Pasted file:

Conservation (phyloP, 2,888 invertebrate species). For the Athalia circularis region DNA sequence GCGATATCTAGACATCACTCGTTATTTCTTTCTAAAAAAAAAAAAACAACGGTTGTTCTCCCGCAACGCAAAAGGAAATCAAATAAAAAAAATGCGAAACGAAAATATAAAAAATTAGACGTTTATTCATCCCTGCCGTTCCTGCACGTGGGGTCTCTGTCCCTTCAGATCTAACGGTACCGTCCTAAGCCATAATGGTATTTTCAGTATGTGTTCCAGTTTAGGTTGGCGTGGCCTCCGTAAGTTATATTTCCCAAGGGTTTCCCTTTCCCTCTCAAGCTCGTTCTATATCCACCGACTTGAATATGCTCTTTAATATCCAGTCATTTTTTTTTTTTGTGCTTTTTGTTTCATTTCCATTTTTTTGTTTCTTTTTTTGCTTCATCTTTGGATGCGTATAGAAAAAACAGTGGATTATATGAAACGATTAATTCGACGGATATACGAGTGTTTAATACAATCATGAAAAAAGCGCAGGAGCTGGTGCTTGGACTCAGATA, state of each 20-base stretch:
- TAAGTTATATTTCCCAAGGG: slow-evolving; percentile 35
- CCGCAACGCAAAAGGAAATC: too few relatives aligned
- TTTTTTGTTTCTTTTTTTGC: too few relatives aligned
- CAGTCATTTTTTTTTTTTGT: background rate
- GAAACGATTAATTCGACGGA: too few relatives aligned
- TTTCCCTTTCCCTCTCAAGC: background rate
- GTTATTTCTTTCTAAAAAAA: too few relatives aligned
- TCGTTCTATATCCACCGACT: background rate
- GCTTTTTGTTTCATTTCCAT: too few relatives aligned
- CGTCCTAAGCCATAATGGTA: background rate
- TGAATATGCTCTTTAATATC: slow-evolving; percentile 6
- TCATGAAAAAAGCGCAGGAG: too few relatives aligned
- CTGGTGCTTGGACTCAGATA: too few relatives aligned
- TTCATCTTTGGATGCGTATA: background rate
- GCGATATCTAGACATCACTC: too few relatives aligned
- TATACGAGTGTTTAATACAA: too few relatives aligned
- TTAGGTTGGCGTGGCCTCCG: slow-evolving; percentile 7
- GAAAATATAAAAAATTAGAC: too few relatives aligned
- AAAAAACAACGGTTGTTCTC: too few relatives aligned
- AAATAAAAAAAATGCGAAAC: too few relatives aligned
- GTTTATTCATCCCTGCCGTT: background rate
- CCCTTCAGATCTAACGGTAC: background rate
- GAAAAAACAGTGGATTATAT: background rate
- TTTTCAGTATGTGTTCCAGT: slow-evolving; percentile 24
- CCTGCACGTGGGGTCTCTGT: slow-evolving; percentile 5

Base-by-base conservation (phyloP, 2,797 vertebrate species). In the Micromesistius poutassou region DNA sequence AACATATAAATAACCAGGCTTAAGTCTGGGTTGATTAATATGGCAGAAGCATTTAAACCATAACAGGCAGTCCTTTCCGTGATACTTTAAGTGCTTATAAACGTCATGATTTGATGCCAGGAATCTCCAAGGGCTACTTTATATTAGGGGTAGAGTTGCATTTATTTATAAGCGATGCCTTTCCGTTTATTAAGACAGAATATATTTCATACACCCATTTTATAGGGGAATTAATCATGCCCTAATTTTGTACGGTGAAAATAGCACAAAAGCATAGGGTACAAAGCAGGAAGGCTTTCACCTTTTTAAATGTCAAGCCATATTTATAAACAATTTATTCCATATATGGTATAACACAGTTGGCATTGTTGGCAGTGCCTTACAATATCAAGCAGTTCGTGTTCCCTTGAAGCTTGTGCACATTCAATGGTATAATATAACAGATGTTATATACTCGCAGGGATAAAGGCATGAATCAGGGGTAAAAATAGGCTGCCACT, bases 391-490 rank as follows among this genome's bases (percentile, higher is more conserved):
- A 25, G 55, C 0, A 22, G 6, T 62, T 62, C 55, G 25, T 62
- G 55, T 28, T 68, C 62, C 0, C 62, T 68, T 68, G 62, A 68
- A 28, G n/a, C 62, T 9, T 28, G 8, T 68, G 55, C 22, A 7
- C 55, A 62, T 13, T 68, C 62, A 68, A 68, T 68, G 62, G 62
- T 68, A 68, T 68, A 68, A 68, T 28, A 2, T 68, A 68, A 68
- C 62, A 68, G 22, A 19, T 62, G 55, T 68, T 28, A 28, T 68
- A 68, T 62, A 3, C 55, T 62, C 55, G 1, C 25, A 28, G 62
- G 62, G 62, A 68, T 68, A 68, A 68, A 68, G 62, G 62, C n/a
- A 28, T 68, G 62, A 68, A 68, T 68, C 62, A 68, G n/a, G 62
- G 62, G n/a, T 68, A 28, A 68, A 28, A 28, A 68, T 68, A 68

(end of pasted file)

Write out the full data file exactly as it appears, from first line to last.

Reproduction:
Conservation (phyloP, 2,888 invertebrate species). For the Athalia circularis region DNA sequence GCGATATCTAGACATCACTCGTTATTTCTTTCTAAAAAAAAAAAAACAACGGTTGTTCTCCCGCAACGCAAAAGGAAATCAAATAAAAAAAATGCGAAACGAAAATATAAAAAATTAGACGTTTATTCATCCCTGCCGTTCCTGCACGTGGGGTCTCTGTCCCTTCAGATCTAACGGTACCGTCCTAAGCCATAATGGTATTTTCAGTATGTGTTCCAGTTTAGGTTGGCGTGGCCTCCGTAAGTTATATTTCCCAAGGGTTTCCCTTTCCCTCTCAAGCTCGTTCTATATCCACCGACTTGAATATGCTCTTTAATATCCAGTCATTTTTTTTTTTTGTGCTTTTTGTTTCATTTCCATTTTTTTGTTTCTTTTTTTGCTTCATCTTTGGATGCGTATAGAAAAAACAGTGGATTATATGAAACGATTAATTCGACGGATATACGAGTGTTTAATACAATCATGAAAAAAGCGCAGGAGCTGGTGCTTGGACTCAGATA, state of each 20-base stretch:
- TAAGTTATATTTCCCAAGGG: slow-evolving; percentile 35
- CCGCAACGCAAAAGGAAATC: too few relatives aligned
- TTTTTTGTTTCTTTTTTTGC: too few relatives aligned
- CAGTCATTTTTTTTTTTTGT: background rate
- GAAACGATTAATTCGACGGA: too few relatives aligned
- TTTCCCTTTCCCTCTCAAGC: background rate
- GTTATTTCTTTCTAAAAAAA: too few relatives aligned
- TCGTTCTATATCCACCGACT: background rate
- GCTTTTTGTTTCATTTCCAT: too few relatives aligned
- CGTCCTAAGCCATAATGGTA: background rate
- TGAATATGCTCTTTAATATC: slow-evolving; percentile 6
- TCATGAAAAAAGCGCAGGAG: too few relatives aligned
- CTGGTGCTTGGACTCAGATA: too few relatives aligned
- TTCATCTTTGGATGCGTATA: background rate
- GCGATATCTAGACATCACTC: too few relatives aligned
- TATACGAGTGTTTAATACAA: too few relatives aligned
- TTAGGTTGGCGTGGCCTCCG: slow-evolving; percentile 7
- GAAAATATAAAAAATTAGAC: too few relatives aligned
- AAAAAACAACGGTTGTTCTC: too few relatives aligned
- AAATAAAAAAAATGCGAAAC: too few relatives aligned
- GTTTATTCATCCCTGCCGTT: background rate
- CCCTTCAGATCTAACGGTAC: background rate
- GAAAAAACAGTGGATTATAT: background rate
- TTTTCAGTATGTGTTCCAGT: slow-evolving; percentile 24
- CCTGCACGTGGGGTCTCTGT: slow-evolving; percentile 5

Base-by-base conservation (phyloP, 2,797 vertebrate species). In the Micromesistius poutassou region DNA sequence AACATATAAATAACCAGGCTTAAGTCTGGGTTGATTAATATGGCAGAAGCATTTAAACCATAACAGGCAGTCCTTTCCGTGATACTTTAAGTGCTTATAAACGTCATGATTTGATGCCAGGAATCTCCAAGGGCTACTTTATATTAGGGGTAGAGTTGCATTTATTTATAAGCGATGCCTTTCCGTTTATTAAGACAGAATATATTTCATACACCCATTTTATAGGGGAATTAATCATGCCCTAATTTTGTACGGTGAAAATAGCACAAAAGCATAGGGTACAAAGCAGGAAGGCTTTCACCTTTTTAAATGTCAAGCCATATTTATAAACAATTTATTCCATATATGGTATAACACAGTTGGCATTGTTGGCAGTGCCTTACAATATCAAGCAGTTCGTGTTCCCTTGAAGCTTGTGCACATTCAATGGTATAATATAACAGATGTTATATACTCGCAGGGATAAAGGCATGAATCAGGGGTAAAAATAGGCTGCCACT, bases 391-490 rank as follows among this genome's bases (percentile, higher is more conserved):
- A 25, G 55, C 0, A 22, G 6, T 62, T 62, C 55, G 25, T 62
- G 55, T 28, T 68, C 62, C 0, C 62, T 68, T 68, G 62, A 68
- A 28, G n/a, C 62, T 9, T 28, G 8, T 68, G 55, C 22, A 7
- C 55, A 62, T 13, T 68, C 62, A 68, A 68, T 68, G 62, G 62
- T 68, A 68, T 68, A 68, A 68, T 28, A 2, T 68, A 68, A 68
- C 62, A 68, G 22, A 19, T 62, G 55, T 68, T 28, A 28, T 68
- A 68, T 62, A 3, C 55, T 62, C 55, G 1, C 25, A 28, G 62
- G 62, G 62, A 68, T 68, A 68, A 68, A 68, G 62, G 62, C n/a
- A 28, T 68, G 62, A 68, A 68, T 68, C 62, A 68, G n/a, G 62
- G 62, G n/a, T 68, A 28, A 68, A 28, A 28, A 68, T 68, A 68